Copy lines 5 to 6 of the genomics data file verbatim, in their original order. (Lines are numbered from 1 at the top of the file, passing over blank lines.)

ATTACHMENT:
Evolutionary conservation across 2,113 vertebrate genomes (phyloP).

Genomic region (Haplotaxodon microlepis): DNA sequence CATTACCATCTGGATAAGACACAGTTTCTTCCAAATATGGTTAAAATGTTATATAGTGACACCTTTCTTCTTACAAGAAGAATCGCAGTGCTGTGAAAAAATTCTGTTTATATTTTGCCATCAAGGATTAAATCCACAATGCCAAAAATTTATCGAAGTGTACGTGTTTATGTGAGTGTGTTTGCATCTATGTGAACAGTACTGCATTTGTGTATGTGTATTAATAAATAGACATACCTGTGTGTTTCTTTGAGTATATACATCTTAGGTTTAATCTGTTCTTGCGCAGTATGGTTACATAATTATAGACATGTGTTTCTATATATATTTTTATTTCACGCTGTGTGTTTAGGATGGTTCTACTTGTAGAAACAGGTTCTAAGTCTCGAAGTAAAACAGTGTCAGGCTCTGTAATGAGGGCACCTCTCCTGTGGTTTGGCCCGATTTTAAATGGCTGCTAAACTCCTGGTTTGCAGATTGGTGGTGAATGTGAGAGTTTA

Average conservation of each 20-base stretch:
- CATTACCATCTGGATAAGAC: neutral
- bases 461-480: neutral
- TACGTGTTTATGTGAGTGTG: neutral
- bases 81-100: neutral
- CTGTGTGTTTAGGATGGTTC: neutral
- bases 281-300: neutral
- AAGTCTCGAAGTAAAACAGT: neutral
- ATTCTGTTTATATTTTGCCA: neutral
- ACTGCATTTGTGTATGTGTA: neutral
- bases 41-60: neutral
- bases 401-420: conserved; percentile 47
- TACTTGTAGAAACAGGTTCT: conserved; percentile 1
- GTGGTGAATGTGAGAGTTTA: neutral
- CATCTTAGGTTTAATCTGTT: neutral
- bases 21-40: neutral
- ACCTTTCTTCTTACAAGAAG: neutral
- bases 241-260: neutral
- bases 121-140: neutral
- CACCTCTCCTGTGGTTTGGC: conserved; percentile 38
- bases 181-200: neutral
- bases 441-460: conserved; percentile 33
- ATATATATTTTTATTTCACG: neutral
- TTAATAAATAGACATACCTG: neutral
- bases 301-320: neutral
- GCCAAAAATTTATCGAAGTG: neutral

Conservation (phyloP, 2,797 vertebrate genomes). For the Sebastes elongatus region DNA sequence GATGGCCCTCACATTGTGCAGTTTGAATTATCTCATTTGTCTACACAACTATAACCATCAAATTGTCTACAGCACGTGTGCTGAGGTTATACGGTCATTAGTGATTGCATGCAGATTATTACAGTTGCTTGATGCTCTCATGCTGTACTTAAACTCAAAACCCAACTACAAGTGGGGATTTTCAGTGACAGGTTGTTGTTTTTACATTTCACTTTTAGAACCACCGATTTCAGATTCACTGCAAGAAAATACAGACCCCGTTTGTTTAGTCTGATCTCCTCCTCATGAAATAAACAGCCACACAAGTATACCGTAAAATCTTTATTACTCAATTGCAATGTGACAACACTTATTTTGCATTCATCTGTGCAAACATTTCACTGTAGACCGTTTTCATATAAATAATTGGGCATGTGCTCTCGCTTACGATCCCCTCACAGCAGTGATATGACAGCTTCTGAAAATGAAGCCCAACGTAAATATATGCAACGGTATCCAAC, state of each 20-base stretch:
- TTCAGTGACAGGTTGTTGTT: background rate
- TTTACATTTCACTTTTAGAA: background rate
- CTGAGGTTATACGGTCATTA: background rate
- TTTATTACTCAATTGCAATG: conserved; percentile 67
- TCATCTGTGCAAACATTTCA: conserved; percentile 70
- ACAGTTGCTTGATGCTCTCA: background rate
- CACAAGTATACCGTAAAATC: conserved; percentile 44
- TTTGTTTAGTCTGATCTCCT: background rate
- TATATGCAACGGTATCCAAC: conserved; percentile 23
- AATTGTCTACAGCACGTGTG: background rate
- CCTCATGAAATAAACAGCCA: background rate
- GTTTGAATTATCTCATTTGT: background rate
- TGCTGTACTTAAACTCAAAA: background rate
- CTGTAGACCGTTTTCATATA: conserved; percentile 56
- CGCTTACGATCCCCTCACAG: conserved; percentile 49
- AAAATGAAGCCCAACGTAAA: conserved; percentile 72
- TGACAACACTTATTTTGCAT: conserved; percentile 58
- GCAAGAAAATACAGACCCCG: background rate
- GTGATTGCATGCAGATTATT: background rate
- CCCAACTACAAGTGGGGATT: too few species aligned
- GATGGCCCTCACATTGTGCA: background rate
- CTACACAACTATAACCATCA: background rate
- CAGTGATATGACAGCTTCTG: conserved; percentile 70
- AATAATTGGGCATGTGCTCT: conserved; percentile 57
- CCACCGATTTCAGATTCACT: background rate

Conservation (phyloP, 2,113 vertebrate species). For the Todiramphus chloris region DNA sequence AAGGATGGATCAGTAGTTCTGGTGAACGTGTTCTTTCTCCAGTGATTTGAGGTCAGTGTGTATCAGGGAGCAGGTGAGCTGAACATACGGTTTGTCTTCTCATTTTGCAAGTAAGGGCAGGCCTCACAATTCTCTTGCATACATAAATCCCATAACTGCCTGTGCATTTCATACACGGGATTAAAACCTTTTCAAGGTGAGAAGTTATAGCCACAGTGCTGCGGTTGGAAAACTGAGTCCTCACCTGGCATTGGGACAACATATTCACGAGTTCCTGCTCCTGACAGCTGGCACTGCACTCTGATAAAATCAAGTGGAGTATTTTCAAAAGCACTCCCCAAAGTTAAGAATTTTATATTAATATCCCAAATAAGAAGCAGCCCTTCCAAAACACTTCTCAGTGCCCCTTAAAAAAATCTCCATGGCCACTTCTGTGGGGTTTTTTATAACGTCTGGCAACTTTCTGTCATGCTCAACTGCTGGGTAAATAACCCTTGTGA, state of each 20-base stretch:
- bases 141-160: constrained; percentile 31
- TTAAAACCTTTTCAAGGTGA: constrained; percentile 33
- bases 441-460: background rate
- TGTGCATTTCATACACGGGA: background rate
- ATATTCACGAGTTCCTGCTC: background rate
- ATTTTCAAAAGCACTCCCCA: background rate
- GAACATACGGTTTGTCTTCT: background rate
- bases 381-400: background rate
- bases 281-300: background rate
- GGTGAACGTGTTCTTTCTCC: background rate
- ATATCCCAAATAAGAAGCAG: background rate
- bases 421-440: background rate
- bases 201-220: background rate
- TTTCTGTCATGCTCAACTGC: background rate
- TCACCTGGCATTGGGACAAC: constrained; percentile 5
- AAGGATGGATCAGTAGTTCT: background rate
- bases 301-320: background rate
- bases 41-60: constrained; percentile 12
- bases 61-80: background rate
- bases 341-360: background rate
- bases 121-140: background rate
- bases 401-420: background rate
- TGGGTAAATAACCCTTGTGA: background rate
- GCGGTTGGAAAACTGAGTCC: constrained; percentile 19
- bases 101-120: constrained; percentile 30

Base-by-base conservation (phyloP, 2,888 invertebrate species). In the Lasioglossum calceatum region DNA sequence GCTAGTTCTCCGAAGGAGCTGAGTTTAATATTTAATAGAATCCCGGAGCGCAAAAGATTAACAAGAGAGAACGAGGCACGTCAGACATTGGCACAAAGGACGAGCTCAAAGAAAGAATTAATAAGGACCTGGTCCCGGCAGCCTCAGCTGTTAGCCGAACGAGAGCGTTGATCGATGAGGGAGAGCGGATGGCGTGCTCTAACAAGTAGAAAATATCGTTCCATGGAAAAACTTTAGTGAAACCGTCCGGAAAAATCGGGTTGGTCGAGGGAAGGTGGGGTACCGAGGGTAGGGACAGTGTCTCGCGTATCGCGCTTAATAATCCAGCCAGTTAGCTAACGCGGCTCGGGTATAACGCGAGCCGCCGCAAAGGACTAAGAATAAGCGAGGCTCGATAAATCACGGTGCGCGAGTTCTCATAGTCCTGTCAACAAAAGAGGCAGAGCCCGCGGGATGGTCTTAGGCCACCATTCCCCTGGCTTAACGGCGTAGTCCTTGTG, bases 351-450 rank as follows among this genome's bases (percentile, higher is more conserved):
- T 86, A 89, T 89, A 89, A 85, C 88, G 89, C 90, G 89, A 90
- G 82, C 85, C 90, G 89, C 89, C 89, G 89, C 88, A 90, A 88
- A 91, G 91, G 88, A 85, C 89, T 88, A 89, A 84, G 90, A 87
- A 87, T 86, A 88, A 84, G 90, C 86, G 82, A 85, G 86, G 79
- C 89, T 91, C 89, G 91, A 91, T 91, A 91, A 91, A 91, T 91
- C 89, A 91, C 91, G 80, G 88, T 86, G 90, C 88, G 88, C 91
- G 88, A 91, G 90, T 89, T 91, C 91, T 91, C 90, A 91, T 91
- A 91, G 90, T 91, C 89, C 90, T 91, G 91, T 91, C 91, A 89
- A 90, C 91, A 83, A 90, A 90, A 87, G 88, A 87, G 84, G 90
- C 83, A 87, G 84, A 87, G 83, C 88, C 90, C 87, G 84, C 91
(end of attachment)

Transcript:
- bases 461-480: neutral
- TACGTGTTTATGTGAGTGTG: neutral